Bond stability of a universal adhesive system to eroded/abraded dentin after deproteinization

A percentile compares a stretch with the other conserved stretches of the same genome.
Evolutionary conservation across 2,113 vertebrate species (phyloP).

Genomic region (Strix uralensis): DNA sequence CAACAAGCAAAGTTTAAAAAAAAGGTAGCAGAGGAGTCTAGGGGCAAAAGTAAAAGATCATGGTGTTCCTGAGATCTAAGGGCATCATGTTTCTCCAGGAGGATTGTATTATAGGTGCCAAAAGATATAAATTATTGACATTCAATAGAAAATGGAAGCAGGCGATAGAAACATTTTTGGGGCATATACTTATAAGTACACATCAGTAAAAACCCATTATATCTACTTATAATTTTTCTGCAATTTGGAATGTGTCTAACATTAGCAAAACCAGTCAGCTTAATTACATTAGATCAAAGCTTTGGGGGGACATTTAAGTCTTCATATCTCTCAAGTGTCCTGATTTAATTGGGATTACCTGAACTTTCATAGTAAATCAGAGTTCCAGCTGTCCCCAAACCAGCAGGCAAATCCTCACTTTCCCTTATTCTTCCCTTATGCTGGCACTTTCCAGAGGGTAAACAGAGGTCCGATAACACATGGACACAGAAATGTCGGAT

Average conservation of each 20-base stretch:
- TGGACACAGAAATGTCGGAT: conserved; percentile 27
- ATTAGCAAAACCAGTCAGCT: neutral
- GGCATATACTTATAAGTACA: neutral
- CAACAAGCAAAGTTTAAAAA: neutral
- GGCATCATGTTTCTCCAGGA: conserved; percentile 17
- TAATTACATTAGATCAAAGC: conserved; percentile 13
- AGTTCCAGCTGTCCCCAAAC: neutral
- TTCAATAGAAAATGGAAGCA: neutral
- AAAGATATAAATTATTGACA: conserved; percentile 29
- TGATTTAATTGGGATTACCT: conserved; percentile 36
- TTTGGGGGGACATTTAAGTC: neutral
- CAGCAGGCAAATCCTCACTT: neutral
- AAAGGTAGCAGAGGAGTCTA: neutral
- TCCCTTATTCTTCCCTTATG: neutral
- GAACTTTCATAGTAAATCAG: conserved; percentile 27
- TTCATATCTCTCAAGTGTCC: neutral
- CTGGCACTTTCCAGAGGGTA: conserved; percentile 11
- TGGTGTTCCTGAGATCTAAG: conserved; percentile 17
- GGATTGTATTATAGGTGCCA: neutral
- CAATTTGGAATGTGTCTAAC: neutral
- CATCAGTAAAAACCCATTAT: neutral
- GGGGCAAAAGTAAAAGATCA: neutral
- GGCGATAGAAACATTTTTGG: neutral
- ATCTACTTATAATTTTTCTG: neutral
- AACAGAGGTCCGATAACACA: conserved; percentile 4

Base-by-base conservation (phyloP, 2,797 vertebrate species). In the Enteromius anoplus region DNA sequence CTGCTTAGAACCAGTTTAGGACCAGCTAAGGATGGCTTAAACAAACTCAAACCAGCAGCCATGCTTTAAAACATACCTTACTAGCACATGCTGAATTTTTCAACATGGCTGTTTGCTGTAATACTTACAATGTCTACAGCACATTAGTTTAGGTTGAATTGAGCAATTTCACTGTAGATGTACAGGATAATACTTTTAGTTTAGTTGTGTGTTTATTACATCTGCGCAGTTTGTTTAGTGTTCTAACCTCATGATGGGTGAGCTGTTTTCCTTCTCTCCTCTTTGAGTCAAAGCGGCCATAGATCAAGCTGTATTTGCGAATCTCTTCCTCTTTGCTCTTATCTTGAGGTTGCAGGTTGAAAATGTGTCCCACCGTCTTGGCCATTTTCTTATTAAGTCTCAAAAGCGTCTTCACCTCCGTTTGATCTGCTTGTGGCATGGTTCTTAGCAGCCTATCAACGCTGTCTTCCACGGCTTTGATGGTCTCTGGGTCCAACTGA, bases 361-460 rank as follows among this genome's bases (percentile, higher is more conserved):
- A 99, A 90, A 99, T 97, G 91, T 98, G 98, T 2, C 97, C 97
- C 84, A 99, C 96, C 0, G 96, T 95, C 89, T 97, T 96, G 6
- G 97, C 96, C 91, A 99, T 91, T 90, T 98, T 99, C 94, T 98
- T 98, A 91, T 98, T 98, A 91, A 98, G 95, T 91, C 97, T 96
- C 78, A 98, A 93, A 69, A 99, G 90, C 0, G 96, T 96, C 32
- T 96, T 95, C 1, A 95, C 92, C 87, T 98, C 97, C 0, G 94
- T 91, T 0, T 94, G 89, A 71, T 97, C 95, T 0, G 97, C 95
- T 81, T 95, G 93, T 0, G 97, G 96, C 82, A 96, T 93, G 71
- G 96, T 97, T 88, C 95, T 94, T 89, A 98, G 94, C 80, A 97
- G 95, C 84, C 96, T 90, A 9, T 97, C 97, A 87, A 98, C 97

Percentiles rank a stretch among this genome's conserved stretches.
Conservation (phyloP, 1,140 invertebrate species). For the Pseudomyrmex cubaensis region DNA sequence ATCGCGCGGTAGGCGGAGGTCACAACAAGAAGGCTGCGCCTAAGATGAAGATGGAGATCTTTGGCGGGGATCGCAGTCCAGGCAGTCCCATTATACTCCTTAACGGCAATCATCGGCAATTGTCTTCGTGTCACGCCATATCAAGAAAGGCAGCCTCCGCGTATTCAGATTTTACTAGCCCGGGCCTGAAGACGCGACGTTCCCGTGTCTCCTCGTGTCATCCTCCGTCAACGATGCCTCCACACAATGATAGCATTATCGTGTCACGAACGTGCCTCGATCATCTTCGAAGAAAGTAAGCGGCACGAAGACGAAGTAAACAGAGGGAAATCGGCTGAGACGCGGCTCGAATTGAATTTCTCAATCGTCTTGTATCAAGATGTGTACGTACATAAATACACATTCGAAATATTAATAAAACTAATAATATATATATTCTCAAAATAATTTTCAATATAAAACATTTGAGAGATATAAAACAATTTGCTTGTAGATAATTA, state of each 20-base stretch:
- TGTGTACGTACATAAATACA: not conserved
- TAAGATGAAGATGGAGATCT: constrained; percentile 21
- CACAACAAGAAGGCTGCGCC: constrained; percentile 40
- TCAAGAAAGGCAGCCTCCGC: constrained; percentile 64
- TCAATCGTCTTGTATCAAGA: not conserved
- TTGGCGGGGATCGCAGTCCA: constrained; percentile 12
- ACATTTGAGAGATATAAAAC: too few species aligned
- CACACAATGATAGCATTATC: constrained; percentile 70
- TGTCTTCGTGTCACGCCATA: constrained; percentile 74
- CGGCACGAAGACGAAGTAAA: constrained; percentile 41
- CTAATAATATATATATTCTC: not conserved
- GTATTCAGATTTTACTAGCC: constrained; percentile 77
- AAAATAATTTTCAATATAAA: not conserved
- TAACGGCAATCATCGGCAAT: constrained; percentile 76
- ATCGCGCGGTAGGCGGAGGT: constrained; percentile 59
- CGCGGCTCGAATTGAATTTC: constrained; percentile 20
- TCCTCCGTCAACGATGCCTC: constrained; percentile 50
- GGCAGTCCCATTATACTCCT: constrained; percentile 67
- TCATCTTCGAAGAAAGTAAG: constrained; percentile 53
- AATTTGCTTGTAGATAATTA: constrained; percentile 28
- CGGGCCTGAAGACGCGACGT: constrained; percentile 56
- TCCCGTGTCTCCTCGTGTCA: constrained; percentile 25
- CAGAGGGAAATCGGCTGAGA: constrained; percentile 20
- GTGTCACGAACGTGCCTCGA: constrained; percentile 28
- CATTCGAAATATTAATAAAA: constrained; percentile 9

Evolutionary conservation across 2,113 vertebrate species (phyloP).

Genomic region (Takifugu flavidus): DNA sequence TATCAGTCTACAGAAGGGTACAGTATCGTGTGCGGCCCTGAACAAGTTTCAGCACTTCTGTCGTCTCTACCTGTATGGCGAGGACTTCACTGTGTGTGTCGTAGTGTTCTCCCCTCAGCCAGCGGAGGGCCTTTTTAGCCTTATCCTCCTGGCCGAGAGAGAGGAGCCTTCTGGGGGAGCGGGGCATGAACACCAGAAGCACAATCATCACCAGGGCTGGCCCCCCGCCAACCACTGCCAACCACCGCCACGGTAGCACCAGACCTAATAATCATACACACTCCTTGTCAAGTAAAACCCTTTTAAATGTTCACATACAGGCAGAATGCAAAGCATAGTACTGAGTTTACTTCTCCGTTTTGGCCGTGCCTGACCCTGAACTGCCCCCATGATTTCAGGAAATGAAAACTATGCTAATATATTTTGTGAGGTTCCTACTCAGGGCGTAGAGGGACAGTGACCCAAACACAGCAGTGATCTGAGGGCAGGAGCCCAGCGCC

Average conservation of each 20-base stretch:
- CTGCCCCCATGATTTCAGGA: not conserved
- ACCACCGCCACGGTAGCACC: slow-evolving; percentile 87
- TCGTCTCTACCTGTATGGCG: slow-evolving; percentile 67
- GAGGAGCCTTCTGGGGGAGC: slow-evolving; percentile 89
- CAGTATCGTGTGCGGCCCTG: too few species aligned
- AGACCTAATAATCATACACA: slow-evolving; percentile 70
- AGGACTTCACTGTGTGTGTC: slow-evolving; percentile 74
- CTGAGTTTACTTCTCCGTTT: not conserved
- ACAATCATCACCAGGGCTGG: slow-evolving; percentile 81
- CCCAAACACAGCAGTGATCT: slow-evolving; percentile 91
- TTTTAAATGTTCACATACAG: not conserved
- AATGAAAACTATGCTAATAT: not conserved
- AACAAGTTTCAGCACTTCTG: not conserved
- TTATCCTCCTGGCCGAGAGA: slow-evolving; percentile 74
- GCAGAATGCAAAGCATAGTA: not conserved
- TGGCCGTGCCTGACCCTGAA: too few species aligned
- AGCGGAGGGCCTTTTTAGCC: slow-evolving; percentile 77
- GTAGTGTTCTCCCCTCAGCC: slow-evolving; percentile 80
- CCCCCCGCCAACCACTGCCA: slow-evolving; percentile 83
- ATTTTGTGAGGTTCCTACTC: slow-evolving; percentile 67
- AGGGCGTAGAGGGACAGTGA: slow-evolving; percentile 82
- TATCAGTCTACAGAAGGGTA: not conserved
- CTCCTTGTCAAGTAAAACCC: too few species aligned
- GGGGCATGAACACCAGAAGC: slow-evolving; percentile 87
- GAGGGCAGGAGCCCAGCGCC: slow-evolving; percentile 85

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Objective: Erosive/abrasive challenges can potentially compromise bonding to dentin. Aiming to improve the quality and stability of bonding to this substrate, this study investigated the combined effect of erosion and toothbrush abrasion on the microtensile bond strength (μTBS) stability to dentin using a universal adhesive system in total and selfetching modes, associated or not associated with deproteinization. Methods: Bovine dentin specimens were divided into five groups according to the organic matrix condition (n=20): control (C); erosion (E); erosion + abrasion (EA); erosion + sodium hypochlorite (EH); erosion + abrasion + sodium hypochlorite (EAH). The groups were further divided (n=10) according to the mode of application (total or self-etching) of a universal adhesive. After the bonding procedure, composite blocks were built up, and the samples were cut to obtain sticks for μTBS testing. For each specimen, one-half of the sticks was immediately tested, and the other one-half was tested after artificial aging (5000 thermocycles, 5°C and 55°C). Results: Three-way analysis of variance (α=5%) showed a significant difference for the triple interaction (p=0.0007). Higher μTBS means were obtained for the EH and EAH groups compared with the E and EA groups. The control group showed immediate μTBS values similar to that of the E and EA groups for both bond strategies. Conclusions: Erosion and erosion/abrasion did not significantly influence the immediate μTBS to dentin. Artificial aging reduced μTBS values for the groups C, E, and EA using the totaletching mode. Deproteinization maintained the bond stability to artificially aged eroded and eroded/abraded dentin.